However, the fun doesn’t end with Google. Increasingly, more specialized search engines and web-crawlers have been developed specifically with information security in mind. Enter Shodan.

Shodan is a specialized search engine that searches for devices as opposed to searches for webpages. It does this by automating the process of banner-grabbing, which will often reveal basic information about the server, including what kind of server it is, version of software it is running, and in some cases, the options that are supported. This information becomes incredibly powerful when it is aggregated for the Internet as a whole.

Take, for example, one of the most popular searches on Shodan. A search for “cisco-ios” and “last-modified” produces a massive list of IOS-based devices, but more importantly it shows a list of IOS devices that may not require authentication (a server that requires authentication will typically not include last-updated information in its banner). Similar searches have been done recently that were able to identify vulnerable SCADA and industrial control systems that were directly accessible to the Internet. You can read about this research in the ICS-CERT Monitor here. This sort of search obviously has incredible value to anyone involved in information security, whether one is a black hat, white hat or somewhere in between.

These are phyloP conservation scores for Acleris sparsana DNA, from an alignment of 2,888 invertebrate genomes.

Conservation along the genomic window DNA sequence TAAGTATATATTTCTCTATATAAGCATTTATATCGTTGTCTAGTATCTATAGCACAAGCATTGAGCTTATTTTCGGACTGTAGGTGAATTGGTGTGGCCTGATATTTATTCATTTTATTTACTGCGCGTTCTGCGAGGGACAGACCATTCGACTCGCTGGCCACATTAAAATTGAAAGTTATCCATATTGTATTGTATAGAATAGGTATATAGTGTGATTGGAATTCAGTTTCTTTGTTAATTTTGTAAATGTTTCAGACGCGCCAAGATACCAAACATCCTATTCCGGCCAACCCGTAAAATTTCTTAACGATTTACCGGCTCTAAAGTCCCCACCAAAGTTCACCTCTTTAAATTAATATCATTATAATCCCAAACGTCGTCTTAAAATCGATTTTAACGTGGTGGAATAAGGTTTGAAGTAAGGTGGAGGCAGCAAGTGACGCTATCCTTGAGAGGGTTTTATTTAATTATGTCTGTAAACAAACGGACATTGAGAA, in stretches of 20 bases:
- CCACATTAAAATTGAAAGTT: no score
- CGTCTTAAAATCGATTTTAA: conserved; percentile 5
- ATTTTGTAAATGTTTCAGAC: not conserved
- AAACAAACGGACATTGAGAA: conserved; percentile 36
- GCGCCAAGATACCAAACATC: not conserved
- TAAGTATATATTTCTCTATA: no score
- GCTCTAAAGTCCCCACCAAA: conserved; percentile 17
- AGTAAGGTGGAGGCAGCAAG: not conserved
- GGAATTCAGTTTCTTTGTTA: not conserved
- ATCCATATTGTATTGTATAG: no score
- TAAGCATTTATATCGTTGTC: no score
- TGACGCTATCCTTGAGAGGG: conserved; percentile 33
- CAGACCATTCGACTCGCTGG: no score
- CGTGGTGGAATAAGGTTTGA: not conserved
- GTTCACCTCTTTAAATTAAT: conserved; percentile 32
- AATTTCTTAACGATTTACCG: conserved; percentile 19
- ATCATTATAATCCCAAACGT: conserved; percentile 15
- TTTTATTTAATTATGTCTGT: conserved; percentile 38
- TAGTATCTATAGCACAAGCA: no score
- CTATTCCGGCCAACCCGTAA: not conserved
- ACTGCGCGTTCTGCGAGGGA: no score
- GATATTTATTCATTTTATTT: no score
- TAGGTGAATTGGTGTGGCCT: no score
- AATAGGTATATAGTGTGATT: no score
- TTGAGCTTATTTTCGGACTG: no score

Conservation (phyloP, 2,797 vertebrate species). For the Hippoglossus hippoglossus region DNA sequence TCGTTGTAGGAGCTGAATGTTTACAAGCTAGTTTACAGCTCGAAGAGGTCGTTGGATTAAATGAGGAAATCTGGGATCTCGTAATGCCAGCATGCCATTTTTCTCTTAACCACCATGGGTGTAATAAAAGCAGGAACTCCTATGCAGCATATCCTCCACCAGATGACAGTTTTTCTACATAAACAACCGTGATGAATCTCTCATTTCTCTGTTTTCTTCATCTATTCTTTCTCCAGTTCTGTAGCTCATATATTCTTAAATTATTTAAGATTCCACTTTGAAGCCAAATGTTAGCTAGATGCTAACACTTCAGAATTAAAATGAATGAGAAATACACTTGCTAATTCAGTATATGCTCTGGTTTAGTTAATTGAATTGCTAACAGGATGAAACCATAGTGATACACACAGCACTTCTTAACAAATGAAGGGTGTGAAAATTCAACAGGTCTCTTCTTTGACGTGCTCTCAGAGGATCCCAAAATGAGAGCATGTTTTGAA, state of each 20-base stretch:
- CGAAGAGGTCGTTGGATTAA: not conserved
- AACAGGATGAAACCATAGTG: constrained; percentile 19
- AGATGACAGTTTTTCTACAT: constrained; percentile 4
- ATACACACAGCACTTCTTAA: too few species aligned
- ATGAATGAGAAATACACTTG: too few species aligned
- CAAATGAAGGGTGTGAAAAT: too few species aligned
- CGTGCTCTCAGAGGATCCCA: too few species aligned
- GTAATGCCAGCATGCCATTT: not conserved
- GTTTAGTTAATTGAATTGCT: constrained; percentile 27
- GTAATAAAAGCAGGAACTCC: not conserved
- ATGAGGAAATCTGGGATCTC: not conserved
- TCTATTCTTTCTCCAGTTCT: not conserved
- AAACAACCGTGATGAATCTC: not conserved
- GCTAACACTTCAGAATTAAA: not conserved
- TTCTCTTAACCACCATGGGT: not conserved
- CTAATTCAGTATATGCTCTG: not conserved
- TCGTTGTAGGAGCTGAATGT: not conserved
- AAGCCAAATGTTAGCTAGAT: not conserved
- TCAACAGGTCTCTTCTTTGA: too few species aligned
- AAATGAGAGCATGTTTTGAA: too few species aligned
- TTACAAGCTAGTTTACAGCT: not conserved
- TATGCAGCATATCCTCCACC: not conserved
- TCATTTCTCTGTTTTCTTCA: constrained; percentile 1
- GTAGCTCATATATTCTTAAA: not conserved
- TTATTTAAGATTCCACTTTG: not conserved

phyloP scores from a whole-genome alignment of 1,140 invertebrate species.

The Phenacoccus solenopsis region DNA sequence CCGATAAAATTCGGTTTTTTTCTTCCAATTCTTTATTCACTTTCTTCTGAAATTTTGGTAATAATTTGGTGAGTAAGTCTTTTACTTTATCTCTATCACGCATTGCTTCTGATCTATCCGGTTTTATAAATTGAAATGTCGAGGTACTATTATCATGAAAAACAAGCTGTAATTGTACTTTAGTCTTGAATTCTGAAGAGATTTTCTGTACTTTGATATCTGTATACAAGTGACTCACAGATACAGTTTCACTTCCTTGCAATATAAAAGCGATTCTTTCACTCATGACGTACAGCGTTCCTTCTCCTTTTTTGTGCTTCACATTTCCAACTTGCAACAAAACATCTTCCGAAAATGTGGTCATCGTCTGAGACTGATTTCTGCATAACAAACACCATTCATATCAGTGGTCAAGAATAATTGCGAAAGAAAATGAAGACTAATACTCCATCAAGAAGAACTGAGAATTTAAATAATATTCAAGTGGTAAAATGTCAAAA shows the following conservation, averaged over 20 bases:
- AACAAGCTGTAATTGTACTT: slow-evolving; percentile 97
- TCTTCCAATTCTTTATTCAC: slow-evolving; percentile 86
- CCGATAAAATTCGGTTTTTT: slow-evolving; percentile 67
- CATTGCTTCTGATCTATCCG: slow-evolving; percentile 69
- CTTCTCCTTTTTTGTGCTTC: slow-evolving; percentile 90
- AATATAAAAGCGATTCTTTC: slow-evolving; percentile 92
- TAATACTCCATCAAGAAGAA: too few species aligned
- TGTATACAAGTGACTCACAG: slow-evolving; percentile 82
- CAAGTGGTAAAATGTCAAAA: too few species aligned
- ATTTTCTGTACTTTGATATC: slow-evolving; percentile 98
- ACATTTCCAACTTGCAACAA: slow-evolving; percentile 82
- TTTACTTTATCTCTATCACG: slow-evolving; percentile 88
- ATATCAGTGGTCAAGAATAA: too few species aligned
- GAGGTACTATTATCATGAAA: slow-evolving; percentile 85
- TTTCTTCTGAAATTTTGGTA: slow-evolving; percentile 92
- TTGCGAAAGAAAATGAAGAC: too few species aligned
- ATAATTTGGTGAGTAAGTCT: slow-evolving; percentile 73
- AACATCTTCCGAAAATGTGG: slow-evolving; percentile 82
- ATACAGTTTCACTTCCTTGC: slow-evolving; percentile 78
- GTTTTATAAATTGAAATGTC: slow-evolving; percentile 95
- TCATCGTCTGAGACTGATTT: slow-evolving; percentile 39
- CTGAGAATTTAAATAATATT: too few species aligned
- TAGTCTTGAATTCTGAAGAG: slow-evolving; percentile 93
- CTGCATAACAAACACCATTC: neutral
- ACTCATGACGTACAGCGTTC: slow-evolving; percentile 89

Bringing it Home

This sort of search capability is also incredibly valuable when protecting our own networks. For example, a Shodan search of hostname:ACME will find machines with ACME in the hostname or domain. This makes it very easy to search for our own organization to see exactly what Shodan can see (and therefore what any hacker could see). Similarly, a search that uses the net: filter can search for all devices on a certain IP range or subnet, again giving us the ability to see what information can be gleaned from our own devices.